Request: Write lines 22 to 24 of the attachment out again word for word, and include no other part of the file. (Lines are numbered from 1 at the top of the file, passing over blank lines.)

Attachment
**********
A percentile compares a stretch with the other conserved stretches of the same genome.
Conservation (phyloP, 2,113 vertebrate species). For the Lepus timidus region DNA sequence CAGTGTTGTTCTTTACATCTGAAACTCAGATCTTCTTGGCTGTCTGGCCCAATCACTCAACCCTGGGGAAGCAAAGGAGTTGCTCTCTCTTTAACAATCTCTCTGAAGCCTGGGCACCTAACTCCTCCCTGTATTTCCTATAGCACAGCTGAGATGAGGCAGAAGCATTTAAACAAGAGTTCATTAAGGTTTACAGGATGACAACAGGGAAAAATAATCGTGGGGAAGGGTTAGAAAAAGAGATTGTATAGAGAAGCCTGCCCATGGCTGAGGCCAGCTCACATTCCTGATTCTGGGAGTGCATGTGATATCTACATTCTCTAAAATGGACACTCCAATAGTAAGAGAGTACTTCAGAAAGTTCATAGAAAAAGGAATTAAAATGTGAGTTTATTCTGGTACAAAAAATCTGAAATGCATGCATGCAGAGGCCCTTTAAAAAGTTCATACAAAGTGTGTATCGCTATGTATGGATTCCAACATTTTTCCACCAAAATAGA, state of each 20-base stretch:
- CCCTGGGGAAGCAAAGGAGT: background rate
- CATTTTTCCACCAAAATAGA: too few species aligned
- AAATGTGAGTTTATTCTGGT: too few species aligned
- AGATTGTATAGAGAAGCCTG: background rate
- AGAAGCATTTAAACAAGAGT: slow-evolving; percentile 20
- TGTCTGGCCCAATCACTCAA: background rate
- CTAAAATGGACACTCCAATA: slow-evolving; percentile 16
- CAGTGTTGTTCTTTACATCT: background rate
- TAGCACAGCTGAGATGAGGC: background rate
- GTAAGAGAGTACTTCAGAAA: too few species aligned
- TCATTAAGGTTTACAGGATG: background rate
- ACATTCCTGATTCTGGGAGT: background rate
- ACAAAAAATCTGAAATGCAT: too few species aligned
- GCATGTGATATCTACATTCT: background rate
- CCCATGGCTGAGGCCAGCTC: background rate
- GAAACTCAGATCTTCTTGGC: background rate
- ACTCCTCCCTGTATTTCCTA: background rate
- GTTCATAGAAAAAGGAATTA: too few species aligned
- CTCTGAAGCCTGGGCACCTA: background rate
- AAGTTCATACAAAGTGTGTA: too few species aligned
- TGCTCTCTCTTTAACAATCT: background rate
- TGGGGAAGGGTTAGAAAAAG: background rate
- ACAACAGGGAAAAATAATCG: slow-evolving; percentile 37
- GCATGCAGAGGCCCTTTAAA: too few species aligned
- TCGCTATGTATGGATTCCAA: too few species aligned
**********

- AAGTTCATACAAAGTGTGTA: too few species aligned
- TGCTCTCTCTTTAACAATCT: background rate
- TGGGGAAGGGTTAGAAAAAG: background rate